State of the Climate in 2014

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Blunden, Jessica, and Derek S. Arndt
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Most of the dozens of essential climate variables monitored each year in this report continued to follow their long-term trends in 2014, with several setting new records. Carbon dioxide, methane, and nitrous oxide—the major greenhouse gases released into Earth’s atmosphere—once again all reached record high average atmospheric concentrations for the year...Accompanying the record-high greenhouse gas concentrations was nominally the highest annual global surface temperature in at least 135 years of modern record keeping, according to four independent observational analyses. The warmth was distributed widely around the globe's land areas...It was the oceans that drove the record global surface temperature in 2014. Although 2014 was largely ENSO-neutral, the globally averaged sea surface temperature (SST) was the highest on record. The warmth was particularly notable in the North Pacific Ocean where SST anomalies signaled a transition from a negative to positive phase of the Pacific decadal oscillation...Precipitation was quite variable across the globe. On balance, precipitation over the world’s oceans was above average, while below average across land surfaces. Drought continued in southeastern Brazil and the western United States...Across the major tropical cyclone basins, 91 named storms were observed during 2014, above the 1981–2010 global average of 82...In higher latitudes and at higher elevations, increased warming continued to be visible in the decline of glacier mass balance, increasing permafrost temperatures, and a deeper thawing layer in seasonally frozen soil. In the Arctic, the 2014 temperature over land areas was the fourth highest in the 115-year period of record and snow melt occurred 20–30 days earlier than the 1998–2010 average.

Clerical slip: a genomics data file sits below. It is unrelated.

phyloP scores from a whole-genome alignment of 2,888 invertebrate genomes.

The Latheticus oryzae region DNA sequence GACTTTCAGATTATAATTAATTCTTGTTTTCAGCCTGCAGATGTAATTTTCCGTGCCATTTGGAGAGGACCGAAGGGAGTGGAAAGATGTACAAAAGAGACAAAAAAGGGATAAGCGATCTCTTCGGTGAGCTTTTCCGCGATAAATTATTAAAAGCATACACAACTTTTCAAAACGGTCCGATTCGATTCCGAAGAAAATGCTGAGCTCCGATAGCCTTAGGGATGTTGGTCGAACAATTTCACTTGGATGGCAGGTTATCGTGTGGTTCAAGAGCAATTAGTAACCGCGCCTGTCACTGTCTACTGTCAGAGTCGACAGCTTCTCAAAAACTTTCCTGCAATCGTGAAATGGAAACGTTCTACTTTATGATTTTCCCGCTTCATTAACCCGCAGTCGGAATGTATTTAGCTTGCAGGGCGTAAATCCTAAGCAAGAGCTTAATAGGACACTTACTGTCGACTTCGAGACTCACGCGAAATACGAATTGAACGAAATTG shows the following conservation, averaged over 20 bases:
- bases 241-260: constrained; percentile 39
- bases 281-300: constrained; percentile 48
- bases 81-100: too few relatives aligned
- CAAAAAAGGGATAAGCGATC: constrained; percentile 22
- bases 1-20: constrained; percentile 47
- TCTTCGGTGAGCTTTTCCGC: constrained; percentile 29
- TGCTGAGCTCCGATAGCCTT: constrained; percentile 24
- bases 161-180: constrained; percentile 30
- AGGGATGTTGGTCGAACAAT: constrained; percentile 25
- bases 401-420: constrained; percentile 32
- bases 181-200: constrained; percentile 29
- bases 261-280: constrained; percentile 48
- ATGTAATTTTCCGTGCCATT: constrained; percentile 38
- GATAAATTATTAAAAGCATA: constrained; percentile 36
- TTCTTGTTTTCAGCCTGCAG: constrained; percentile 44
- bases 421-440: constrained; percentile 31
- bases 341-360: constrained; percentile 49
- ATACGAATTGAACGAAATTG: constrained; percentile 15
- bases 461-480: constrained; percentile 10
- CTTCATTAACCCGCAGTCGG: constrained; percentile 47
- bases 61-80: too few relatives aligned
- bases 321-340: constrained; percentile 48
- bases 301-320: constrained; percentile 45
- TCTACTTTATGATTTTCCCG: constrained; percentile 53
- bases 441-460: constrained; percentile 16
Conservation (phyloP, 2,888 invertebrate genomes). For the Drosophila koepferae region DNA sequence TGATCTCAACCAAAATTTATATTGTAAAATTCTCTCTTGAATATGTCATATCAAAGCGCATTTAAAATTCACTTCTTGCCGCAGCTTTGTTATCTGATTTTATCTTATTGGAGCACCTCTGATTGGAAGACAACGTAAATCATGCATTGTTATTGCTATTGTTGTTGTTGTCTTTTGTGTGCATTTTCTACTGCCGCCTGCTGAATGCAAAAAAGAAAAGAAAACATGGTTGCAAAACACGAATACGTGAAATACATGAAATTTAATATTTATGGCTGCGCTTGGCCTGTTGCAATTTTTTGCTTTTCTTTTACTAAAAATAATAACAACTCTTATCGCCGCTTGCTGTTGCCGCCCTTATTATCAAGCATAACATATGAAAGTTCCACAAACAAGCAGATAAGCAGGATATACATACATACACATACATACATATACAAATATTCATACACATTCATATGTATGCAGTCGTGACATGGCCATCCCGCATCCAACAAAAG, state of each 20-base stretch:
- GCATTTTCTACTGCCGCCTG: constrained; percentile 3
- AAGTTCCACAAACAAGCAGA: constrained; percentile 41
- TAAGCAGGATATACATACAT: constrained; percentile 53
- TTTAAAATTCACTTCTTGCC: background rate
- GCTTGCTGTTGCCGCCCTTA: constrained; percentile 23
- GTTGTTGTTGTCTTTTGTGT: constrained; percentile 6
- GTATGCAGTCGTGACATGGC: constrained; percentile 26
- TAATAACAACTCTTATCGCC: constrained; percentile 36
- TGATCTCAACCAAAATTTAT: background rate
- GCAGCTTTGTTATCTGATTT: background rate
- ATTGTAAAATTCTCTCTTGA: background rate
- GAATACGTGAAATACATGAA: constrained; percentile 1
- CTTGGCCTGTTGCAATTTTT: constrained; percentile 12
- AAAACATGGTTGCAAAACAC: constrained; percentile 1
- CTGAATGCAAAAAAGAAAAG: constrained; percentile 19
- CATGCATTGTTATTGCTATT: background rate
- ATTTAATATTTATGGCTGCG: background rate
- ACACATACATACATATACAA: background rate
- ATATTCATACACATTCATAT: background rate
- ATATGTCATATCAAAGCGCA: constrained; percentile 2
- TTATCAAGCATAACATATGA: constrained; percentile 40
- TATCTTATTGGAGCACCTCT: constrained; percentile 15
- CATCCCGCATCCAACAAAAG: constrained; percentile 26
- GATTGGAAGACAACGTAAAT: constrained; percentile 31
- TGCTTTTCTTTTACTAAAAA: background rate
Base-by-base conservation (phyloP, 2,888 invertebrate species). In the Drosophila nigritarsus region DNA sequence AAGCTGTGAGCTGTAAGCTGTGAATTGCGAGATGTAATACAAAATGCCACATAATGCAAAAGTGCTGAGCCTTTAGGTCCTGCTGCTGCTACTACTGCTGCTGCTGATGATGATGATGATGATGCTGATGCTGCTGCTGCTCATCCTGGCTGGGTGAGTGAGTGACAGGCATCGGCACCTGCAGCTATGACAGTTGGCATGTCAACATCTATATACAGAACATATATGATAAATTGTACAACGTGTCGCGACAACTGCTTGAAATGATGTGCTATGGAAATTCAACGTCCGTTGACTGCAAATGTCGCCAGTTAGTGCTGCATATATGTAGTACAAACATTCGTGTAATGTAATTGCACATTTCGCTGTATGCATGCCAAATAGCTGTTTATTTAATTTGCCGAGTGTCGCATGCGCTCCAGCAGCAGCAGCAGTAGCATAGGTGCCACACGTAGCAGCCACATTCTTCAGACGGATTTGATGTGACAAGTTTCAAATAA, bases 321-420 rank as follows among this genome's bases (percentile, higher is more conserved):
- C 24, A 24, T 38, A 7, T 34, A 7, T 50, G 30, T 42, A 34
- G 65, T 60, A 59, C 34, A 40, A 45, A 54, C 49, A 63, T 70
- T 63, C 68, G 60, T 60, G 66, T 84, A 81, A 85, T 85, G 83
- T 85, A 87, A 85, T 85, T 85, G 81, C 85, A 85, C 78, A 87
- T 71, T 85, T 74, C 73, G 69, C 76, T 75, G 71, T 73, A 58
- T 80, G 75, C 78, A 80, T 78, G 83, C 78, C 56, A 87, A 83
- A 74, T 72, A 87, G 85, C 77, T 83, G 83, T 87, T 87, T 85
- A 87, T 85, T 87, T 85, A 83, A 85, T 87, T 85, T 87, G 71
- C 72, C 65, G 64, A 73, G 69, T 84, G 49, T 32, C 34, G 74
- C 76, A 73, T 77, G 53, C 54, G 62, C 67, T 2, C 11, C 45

Blunden, Jessica, and Derek S. Arndt, eds. 2015. “State of the Climate in 2014.” Bulletin of the American Meteorological Society 96 (7): ES1–32. doi:10.1175/2015BAMSStateoftheClimate.1.